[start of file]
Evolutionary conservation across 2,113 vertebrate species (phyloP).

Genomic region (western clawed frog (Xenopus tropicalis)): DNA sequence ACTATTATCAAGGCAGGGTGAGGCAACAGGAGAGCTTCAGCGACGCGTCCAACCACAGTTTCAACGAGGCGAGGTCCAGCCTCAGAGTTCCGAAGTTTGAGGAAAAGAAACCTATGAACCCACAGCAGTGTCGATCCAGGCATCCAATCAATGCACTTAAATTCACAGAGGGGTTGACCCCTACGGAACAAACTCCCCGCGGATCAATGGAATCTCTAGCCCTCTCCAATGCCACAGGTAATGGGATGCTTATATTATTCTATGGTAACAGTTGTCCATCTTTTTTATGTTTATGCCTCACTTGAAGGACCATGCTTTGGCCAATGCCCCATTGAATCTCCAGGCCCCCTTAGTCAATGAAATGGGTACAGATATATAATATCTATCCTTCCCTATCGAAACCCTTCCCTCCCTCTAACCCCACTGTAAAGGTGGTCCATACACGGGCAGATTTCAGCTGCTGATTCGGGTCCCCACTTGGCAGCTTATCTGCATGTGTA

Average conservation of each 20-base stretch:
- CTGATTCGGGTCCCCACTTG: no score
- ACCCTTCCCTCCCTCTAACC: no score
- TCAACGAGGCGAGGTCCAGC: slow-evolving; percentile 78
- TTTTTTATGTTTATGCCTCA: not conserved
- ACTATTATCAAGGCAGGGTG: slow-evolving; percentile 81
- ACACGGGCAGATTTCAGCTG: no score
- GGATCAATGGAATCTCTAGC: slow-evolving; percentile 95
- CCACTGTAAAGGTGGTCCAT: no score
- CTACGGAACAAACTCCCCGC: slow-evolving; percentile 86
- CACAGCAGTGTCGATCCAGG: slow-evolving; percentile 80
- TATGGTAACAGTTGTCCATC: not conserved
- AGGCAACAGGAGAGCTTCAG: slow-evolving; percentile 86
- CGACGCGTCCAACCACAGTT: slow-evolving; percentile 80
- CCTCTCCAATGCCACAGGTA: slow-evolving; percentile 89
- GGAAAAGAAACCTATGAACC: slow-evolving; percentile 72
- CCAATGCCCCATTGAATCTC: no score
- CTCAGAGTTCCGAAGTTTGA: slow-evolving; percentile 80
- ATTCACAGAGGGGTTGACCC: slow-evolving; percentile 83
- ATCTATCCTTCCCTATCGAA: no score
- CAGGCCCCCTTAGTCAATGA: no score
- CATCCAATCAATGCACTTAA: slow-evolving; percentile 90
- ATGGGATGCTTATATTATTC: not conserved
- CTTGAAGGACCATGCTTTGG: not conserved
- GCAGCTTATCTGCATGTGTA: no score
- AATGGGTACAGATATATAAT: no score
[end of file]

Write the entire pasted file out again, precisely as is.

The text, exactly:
Evolutionary conservation across 2,113 vertebrate species (phyloP).

Genomic region (western clawed frog (Xenopus tropicalis)): DNA sequence ACTATTATCAAGGCAGGGTGAGGCAACAGGAGAGCTTCAGCGACGCGTCCAACCACAGTTTCAACGAGGCGAGGTCCAGCCTCAGAGTTCCGAAGTTTGAGGAAAAGAAACCTATGAACCCACAGCAGTGTCGATCCAGGCATCCAATCAATGCACTTAAATTCACAGAGGGGTTGACCCCTACGGAACAAACTCCCCGCGGATCAATGGAATCTCTAGCCCTCTCCAATGCCACAGGTAATGGGATGCTTATATTATTCTATGGTAACAGTTGTCCATCTTTTTTATGTTTATGCCTCACTTGAAGGACCATGCTTTGGCCAATGCCCCATTGAATCTCCAGGCCCCCTTAGTCAATGAAATGGGTACAGATATATAATATCTATCCTTCCCTATCGAAACCCTTCCCTCCCTCTAACCCCACTGTAAAGGTGGTCCATACACGGGCAGATTTCAGCTGCTGATTCGGGTCCCCACTTGGCAGCTTATCTGCATGTGTA

Average conservation of each 20-base stretch:
- CTGATTCGGGTCCCCACTTG: no score
- ACCCTTCCCTCCCTCTAACC: no score
- TCAACGAGGCGAGGTCCAGC: slow-evolving; percentile 78
- TTTTTTATGTTTATGCCTCA: not conserved
- ACTATTATCAAGGCAGGGTG: slow-evolving; percentile 81
- ACACGGGCAGATTTCAGCTG: no score
- GGATCAATGGAATCTCTAGC: slow-evolving; percentile 95
- CCACTGTAAAGGTGGTCCAT: no score
- CTACGGAACAAACTCCCCGC: slow-evolving; percentile 86
- CACAGCAGTGTCGATCCAGG: slow-evolving; percentile 80
- TATGGTAACAGTTGTCCATC: not conserved
- AGGCAACAGGAGAGCTTCAG: slow-evolving; percentile 86
- CGACGCGTCCAACCACAGTT: slow-evolving; percentile 80
- CCTCTCCAATGCCACAGGTA: slow-evolving; percentile 89
- GGAAAAGAAACCTATGAACC: slow-evolving; percentile 72
- CCAATGCCCCATTGAATCTC: no score
- CTCAGAGTTCCGAAGTTTGA: slow-evolving; percentile 80
- ATTCACAGAGGGGTTGACCC: slow-evolving; percentile 83
- ATCTATCCTTCCCTATCGAA: no score
- CAGGCCCCCTTAGTCAATGA: no score
- CATCCAATCAATGCACTTAA: slow-evolving; percentile 90
- ATGGGATGCTTATATTATTC: not conserved
- CTTGAAGGACCATGCTTTGG: not conserved
- GCAGCTTATCTGCATGTGTA: no score
- AATGGGTACAGATATATAAT: no score